I offer them a little stipend.


I looked up Ms. Martin’s test scores:

math
Third grade: 32.5% of the kids meet state standards
Fifth grade: 19.7% meet standards
Eighth grade: 15.7% meet standards

Look at their reading scores:
3rd grade: 18.5% meet standards
5th grade: 16% meet standards
8th grade: they're up to 43.5% meeting state standards


Reading scores are harder to raise than math scores, and yet this school is raising children’s reading comprehension while at the same time math scores fall.

Kendall Hunt doesn’t mention Holmes’ scores.

Instead, Ms. Martin is quoted:

Wherever students go into in the middle grades, if they’ve had a sound foundation in the primary grades, they will be prepared..... For some of my children, our feeder schools are saying, “Please, please send us more like these.”

Catherine J


letter from the superintendent

January 6, 2007

Dear K-5 Parents,

As you know, the mathematics Trailblazers program was adopted by the Board of Education in 2004 and is in its final phase of implementation this year in Grade 5. The District has provided strong support to teachers to ensure excellent initial training and ongoing professional development, and the results to date, are very positive. As with any new initiative, however, it is imperative that we continue to monitor children’s progress and to provide ongoing opportunities to keep parents informed as well as to continually evaluate the program’s effectiveness.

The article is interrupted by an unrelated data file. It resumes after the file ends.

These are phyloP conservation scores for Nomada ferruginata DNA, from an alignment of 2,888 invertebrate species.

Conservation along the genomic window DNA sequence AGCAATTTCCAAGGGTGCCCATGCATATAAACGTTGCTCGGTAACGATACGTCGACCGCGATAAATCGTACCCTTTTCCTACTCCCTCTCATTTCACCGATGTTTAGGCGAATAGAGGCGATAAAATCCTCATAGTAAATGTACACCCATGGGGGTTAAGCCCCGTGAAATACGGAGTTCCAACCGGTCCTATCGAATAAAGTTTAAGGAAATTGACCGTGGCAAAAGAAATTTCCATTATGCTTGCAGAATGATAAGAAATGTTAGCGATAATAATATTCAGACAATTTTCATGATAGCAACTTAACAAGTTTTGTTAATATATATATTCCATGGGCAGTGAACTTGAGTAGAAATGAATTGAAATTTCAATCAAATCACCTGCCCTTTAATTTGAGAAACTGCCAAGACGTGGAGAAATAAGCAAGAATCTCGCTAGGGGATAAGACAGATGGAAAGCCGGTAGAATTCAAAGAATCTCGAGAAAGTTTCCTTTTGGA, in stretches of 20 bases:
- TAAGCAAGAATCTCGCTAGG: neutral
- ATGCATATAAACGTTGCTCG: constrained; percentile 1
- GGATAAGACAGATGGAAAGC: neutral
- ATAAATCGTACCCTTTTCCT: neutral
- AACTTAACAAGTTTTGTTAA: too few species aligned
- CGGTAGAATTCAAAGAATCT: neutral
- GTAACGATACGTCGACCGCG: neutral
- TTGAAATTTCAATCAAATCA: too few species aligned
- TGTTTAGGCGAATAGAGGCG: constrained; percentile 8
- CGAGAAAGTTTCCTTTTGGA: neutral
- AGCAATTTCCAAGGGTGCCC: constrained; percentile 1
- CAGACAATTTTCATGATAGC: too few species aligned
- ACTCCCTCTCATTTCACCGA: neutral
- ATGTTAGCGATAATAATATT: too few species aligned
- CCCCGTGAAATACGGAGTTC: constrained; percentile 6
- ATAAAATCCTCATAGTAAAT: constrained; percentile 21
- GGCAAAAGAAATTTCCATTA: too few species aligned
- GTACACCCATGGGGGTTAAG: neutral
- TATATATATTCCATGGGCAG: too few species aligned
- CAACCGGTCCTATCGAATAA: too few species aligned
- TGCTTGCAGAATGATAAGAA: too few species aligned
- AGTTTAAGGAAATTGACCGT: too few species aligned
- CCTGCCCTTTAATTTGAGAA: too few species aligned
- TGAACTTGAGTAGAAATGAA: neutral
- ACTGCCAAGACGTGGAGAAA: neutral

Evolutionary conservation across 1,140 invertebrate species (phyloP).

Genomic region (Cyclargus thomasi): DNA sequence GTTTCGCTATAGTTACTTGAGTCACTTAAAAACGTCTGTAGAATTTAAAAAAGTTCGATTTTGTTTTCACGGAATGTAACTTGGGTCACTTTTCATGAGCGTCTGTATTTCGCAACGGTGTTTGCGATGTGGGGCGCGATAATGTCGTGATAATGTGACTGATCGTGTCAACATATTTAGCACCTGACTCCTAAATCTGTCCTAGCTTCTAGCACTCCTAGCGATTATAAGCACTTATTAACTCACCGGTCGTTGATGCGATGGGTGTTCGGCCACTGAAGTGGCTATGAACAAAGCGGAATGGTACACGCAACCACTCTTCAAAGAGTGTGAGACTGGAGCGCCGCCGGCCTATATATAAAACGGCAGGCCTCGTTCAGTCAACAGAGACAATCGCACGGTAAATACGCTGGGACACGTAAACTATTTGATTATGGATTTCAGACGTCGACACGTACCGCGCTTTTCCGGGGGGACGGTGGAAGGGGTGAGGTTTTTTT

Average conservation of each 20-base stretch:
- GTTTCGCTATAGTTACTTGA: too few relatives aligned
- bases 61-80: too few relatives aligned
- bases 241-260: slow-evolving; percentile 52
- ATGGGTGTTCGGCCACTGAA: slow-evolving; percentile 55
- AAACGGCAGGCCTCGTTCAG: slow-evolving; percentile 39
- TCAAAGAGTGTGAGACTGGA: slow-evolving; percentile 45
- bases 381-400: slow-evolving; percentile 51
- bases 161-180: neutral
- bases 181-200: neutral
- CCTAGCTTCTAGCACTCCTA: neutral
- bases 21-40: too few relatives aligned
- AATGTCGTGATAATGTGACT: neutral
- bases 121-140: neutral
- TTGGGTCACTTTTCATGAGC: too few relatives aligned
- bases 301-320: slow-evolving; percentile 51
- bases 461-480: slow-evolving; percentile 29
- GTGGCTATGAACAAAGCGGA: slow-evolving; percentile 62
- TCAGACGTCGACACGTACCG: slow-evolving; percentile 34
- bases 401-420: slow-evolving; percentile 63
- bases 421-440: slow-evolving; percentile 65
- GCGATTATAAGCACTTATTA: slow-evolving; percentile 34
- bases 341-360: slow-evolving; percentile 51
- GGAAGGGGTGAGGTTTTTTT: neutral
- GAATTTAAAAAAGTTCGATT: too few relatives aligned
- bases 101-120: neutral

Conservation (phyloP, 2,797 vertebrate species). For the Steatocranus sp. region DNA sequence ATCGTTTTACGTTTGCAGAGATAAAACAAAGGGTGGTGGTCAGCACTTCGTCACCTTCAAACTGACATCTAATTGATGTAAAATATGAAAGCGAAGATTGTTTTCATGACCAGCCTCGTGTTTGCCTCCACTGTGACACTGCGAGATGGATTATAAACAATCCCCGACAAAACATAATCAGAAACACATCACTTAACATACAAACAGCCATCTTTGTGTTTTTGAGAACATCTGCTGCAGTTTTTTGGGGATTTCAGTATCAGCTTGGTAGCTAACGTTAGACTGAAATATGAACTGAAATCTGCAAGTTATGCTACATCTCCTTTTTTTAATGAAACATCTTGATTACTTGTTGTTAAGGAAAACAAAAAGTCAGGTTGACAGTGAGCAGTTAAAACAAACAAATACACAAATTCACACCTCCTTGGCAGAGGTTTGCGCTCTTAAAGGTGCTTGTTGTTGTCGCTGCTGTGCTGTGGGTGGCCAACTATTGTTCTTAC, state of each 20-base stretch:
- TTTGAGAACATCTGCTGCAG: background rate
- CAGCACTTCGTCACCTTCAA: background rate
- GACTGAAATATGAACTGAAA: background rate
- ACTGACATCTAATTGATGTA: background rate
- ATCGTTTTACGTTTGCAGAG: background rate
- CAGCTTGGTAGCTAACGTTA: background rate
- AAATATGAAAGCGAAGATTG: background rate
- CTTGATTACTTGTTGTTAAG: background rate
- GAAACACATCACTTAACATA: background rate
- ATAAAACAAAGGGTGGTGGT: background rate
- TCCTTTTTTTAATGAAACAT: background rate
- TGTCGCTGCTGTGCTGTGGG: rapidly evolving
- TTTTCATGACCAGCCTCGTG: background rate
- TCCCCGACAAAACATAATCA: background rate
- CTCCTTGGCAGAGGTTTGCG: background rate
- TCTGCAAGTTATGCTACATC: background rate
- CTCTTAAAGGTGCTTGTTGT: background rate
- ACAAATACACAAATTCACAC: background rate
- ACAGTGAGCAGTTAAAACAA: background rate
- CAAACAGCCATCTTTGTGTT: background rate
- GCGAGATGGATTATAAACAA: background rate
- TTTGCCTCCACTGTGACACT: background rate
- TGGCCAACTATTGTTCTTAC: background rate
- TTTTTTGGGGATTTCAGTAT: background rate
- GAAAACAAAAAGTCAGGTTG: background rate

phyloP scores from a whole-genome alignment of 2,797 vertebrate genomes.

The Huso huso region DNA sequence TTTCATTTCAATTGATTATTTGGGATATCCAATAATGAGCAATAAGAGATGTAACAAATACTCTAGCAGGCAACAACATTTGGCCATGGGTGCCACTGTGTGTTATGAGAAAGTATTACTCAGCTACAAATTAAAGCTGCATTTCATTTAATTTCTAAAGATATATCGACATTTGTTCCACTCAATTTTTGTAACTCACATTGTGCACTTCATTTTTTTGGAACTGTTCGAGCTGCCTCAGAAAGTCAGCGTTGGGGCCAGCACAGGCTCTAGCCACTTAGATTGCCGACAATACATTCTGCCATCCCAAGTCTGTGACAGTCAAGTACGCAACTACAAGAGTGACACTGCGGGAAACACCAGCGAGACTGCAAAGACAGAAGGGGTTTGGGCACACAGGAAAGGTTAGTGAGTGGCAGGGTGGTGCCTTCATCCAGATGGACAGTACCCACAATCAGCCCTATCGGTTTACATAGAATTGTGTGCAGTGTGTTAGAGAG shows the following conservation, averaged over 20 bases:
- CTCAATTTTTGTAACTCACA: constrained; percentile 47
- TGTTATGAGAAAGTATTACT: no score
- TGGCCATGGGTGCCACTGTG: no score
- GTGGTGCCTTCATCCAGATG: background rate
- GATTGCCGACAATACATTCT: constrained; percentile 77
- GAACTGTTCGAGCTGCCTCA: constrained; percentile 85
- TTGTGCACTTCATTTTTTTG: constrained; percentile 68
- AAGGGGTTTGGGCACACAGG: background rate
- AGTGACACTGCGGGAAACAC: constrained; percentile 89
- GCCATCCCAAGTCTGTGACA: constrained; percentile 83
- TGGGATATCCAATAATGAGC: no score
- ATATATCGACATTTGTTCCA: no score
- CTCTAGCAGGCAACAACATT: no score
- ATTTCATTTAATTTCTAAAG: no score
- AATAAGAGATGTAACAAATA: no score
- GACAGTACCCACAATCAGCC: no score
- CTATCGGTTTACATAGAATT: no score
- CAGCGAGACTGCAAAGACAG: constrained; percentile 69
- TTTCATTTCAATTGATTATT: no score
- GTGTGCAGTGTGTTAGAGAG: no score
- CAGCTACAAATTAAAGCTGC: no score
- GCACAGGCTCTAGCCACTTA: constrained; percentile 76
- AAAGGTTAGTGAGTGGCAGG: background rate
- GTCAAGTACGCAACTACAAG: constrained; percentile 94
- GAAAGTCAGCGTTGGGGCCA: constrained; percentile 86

As part of our commitment, there will be a Math Information night for K-5 parents on January 22, 2007 at 7:00 PM in the Dows Lane Library hosted by staff from Dows Lane and Main Street Schools. Teachers will present information about the Trailblazers program, and parents will be able to ask questions to which they will receive responses that evening or soon after the session. As the date draws near, a separate flyer will be sent home by building principals requesting confirmation of your attendance.

In addition, since students in the current elementary program are not tracked and those in the current Middle School program are in leveled classes, the staff recognizes that the transition to 6th grade is a valid concern on the part of parents and one that will soon be addressed. Therefore, parents of current fifth graders will have an opportunity to attend a meeting in February 2007 to discuss this topic. Once again, information will be sent home later this month.

I hope that you will make every effort to attend these important parent meetings.

As always, we value the input of parents [ed.: no more input] and look forward to these opportunities to hear from you and to be able to respond and work collaboratively with you as we move forward.

Thank you for your ongoing support and cooperation and best wishes to you and your families for a healthy and Happy New Year.

Sincerely,

Superintendent of Schools


The polite term for that is chutzpah.*

I wonder how much longer things can go on this way.

___________

*Dictionary.com defines chutzpah a bit differently.

math night part 2
trailblazerspublicrelations
trailblazerssupportingdocuments

13 comments:

Parentalcation said...

I looked up Ms. Martin’s test scores:

math
Third grade: 32.5% of the kids meet state standards
Fifth grade: 19.7% meet standards
Eighth grade: 15.7% meet standards


burn

Catherine Johnson said...

lol!

Catherine Johnson said...

AND SHE'S PAYING PARENTS MONEY TO LIKE TRAILBLAZERS

Anonymous said...

I went to "Family Math Night" at the my daughters HS. They had former students, the head of the Math Dept from the Colorado School of Mines, currents students, a few parents (!) and a problem to solve.